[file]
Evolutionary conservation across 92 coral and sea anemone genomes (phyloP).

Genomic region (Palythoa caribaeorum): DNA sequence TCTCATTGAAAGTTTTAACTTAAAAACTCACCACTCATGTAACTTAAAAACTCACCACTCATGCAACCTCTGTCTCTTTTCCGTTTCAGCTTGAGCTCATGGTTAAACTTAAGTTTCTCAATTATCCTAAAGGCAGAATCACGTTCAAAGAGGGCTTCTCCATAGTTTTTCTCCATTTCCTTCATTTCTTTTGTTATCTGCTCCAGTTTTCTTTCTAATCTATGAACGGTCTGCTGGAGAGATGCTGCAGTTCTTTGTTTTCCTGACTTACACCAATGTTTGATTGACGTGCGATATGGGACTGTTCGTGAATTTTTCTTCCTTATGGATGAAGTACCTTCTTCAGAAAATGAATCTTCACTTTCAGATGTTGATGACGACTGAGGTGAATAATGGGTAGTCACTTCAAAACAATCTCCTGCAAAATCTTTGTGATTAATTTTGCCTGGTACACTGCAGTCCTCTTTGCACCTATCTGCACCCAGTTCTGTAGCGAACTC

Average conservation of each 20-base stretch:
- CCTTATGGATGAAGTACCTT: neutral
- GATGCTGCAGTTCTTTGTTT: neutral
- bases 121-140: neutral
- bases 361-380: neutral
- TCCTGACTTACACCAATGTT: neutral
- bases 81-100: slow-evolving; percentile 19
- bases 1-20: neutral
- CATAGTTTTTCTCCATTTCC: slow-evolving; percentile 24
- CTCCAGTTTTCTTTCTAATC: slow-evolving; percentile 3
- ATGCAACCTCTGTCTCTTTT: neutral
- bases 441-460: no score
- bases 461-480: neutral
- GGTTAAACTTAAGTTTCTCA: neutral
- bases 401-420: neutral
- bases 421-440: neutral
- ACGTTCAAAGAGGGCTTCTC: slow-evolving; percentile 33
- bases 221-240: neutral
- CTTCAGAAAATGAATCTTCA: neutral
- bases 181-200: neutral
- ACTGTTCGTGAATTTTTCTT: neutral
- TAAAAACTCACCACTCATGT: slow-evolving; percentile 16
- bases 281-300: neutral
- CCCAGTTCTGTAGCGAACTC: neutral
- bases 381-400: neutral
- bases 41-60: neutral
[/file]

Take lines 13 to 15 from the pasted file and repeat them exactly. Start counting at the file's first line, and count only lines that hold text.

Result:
- ATGCAACCTCTGTCTCTTTT: neutral
- bases 441-460: no score
- bases 461-480: neutral